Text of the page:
Michigan State Bar Membership by Law School

Commentary - third of a series

Don LeDuc, President and Dean | November 11, 2013

Of late, statements have circulated claiming that Cooley is flooding the market with new graduates, driving down employment among Michigan lawyers. An earlier report in this series showed that the premise regarding unemployment was wrong. Michigan employment among lawyers increased during the past three years, with 1,504 more lawyers reported employed in 2013 than in 2010. And unemployment among lawyers fell very slightly, down to 590 from 594.

What about the other half of this allegation—that Cooley is the cause of the unemployment problem because it is "pumping out" too many graduates?

Here is the data for the past three years, showing the active licensed resident members of the bar as reported by the State Bar of Michigan's report entitled Statewide and County Demographics 2013-14:

School

2010

2011

2012

2013

Increase

%

MSU/DCL

5,774

5,832

5,834

5,889

115

2

Cooley

4,871

5,121

5,338

5,615

744

15.3

UDM

4,653

4,697

4,712

4,753

100

2.1

Michigan

3,231

3,212

3,180

3,153

-78

-2.4

Wayne State

7,073

7,090

7,101

7,113

40

0.6

Other

6,989

7,088

7,137

7,270

281

4

Total

32,591

33,040

33,302

33,793

1,202

3.7

Unreported

472

452

435

411

-61

-12.9

Total

33,063

33,492

33,737

34,204

1,141

3.5

Based on net numbers, Cooley clearly has contributed the most to the numerical increase in State Bar membership over the past three years.  The average annual net gain has been 248.  The average increase overall for the past three years was 380.33.

In one sense, this makes perfect sense, since Cooley is the largest law school.  But Michigan, the second largest, shows a loss of 78 members.  How can this be?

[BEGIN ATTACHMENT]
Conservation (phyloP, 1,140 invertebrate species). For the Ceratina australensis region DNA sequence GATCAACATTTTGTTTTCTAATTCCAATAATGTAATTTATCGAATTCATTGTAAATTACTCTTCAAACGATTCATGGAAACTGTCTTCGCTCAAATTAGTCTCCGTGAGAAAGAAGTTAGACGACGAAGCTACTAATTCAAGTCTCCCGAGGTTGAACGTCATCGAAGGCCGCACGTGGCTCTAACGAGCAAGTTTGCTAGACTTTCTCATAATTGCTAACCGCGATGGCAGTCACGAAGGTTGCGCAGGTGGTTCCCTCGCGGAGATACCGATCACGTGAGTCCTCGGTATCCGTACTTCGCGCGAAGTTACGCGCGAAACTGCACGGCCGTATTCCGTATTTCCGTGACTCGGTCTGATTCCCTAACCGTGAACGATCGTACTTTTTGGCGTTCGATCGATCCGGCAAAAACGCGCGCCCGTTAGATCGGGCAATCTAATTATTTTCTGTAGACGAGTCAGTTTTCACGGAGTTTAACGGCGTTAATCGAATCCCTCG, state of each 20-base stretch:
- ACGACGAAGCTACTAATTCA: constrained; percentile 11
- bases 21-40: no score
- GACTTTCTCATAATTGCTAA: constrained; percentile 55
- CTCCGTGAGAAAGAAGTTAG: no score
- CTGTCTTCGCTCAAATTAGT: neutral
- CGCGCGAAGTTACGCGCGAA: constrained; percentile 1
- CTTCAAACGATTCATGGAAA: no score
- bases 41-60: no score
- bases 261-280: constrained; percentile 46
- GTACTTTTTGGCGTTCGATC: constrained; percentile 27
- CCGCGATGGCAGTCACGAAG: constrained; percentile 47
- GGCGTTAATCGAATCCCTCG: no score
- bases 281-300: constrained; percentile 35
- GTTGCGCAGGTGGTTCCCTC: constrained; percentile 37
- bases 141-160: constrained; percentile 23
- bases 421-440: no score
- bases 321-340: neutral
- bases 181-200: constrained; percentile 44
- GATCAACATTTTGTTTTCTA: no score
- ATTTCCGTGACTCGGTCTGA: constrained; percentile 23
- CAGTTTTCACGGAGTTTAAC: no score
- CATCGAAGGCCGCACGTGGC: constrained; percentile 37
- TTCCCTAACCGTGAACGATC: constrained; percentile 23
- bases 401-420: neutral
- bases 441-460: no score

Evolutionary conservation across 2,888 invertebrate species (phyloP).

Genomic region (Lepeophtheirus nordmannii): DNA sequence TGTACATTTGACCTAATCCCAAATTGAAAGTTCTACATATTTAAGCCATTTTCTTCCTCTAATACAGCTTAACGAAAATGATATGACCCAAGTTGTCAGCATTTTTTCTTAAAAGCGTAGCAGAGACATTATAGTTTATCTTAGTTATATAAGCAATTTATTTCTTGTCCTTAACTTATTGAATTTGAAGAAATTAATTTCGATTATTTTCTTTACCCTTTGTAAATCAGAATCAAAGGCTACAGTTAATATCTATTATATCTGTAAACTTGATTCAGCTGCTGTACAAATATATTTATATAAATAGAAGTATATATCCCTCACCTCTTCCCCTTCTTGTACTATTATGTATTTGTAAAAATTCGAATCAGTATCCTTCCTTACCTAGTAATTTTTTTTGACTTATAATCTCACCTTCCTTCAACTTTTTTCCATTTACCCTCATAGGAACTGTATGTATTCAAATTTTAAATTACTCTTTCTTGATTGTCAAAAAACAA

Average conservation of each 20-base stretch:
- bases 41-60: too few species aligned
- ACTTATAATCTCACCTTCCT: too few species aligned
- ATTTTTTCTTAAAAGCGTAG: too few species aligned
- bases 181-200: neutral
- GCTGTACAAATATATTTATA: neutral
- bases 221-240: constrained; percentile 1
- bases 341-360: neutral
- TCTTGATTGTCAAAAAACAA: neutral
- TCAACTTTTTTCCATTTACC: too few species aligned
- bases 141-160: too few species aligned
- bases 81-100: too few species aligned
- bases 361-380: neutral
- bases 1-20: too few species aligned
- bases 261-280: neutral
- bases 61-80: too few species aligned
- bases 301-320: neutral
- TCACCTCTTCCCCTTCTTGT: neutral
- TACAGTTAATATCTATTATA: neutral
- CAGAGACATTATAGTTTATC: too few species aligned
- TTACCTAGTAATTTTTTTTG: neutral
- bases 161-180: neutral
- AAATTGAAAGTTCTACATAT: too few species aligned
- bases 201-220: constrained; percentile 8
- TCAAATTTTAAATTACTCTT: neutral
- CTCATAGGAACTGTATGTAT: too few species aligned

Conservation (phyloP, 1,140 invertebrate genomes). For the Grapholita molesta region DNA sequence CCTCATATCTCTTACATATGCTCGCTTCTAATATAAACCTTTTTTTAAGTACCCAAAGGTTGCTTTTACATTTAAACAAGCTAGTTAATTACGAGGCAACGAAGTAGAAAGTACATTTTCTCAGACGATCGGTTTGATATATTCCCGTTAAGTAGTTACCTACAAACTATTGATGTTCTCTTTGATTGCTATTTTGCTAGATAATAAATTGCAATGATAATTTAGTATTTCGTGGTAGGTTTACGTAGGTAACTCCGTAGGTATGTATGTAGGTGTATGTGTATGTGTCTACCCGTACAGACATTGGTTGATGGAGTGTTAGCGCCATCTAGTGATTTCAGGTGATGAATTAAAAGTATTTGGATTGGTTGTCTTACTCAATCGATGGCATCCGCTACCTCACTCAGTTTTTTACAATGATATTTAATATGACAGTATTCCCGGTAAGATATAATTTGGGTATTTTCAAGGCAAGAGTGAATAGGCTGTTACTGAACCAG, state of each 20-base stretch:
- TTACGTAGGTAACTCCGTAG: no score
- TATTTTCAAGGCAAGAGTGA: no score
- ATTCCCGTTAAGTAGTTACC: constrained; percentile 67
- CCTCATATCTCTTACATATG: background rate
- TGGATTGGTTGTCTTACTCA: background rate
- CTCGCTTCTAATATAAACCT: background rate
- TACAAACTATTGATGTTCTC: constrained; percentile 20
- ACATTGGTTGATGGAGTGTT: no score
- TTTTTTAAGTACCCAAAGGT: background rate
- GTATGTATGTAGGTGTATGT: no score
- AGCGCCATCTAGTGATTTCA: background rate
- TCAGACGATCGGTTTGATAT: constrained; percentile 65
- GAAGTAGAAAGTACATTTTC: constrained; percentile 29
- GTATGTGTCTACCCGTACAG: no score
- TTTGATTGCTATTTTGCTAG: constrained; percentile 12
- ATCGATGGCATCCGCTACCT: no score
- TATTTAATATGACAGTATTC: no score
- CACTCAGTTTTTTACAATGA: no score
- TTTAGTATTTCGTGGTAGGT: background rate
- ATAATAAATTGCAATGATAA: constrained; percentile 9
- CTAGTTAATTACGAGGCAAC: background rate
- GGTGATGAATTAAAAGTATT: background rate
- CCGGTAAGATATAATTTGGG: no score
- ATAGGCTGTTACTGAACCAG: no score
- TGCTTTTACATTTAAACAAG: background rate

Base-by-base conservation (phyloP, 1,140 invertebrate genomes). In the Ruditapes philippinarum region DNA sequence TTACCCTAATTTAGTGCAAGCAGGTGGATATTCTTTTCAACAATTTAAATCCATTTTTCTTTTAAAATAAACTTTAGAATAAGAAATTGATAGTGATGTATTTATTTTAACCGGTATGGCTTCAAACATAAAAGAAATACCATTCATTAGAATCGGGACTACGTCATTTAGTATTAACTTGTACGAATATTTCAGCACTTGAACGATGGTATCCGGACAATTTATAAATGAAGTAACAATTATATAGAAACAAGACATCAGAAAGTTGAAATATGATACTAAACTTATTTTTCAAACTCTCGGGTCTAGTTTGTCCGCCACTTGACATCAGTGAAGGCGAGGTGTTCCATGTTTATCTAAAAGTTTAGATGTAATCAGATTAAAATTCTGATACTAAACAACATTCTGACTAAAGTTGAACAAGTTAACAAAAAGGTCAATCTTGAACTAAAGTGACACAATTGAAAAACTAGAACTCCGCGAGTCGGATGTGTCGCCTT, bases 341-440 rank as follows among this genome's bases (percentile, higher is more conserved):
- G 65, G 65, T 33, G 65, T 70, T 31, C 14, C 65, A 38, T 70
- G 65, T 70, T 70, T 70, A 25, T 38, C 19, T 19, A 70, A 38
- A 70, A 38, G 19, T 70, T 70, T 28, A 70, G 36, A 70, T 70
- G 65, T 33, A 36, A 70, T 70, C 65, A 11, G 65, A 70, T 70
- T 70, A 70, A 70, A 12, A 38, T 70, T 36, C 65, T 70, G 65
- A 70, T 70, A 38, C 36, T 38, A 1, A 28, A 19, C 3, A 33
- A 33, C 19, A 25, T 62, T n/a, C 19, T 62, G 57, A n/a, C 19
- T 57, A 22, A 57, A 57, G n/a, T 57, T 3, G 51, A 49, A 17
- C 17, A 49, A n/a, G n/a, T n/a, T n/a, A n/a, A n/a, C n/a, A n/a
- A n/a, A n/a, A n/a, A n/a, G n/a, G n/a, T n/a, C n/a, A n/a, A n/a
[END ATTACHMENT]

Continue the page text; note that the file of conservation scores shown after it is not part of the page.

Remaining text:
First, both Cooley and Michigan enroll significant numbers of non-resident students, and most of the graduates of those two schools enter practice in other states.

Second, Michigan’s other law schools were founded decades before Cooley, which graduated its first students in 1976, just 37 years ago.  And like all new schools across the nation, its early entering classes were quite small. 

Given that the most typical legal career spans something like 35 to 40 years, Cooley graduates are just now reaching the age when retirement and death began to reduce their numbers within the State Bar.  Graduates of the other Michigan law schools and most of the other law schools reached this retirement age long ago, so there are many more of their graduates leaving membership today than is the case among the Cooley graduates.  The aging of Michigan’s bar is discussed in another earlier report in this series.

So, Cooley clearly contributes significantly to the Michigan lawyer population, but its membership total still trails both Wayne State University Law School and Michigan State University College of Law.  In fact, the largest number of lawyers in Michigan graduated from law schools not located in Michigan.

Another way to look at whether Cooley’s share of the membership is disproportionate is to look at the percentages.  Of course, the percentages establish exactly the same thing—Cooley ranks third behind the out-of-state schools, Wayne, and MSU.  And treating the total as six schools, Cooley’s percentage of membership at 16.6% is almost exactly an even share.

School

2010

2011

2012

2013

% +/- 

MSU/DCL

17.70%

17.70%

17.50%

17.40%

-0.3

Cooley

14.90%

15.50%

16.00%

16.60%

1.7

UDM

14.30%

14.20%

14.10%

14.10%

-0.2

Michigan

9.90%

9.70%

9.50%

9.30%

-0.6

Wayne State

21.70%

21.50%

21.30%

21.00%

-0.7

Other

21.40%

21.50%

21.40%

21.50%

0.1

Summary

The data establishes that Cooley's contribution to the lawyer population in Michigan is not out of proportion.  Indeed, two other schools have a greater share and the influx of lawyers educated outside of Michigan is now the biggest contributor to the Michigan bar membership. 

So, the allegation about Cooley flooding the market and causing increased unemployment is doubly refuted—the employment situation is good now and has even improved over the past three years, while the demographics show that other schools, including those outside Michigan, have contributed more graduates to our lawyer population.

And for those still in the negative mode, remember that Cooley now contributes at least 16.6% of the dues paid to the State Bar of Michigan.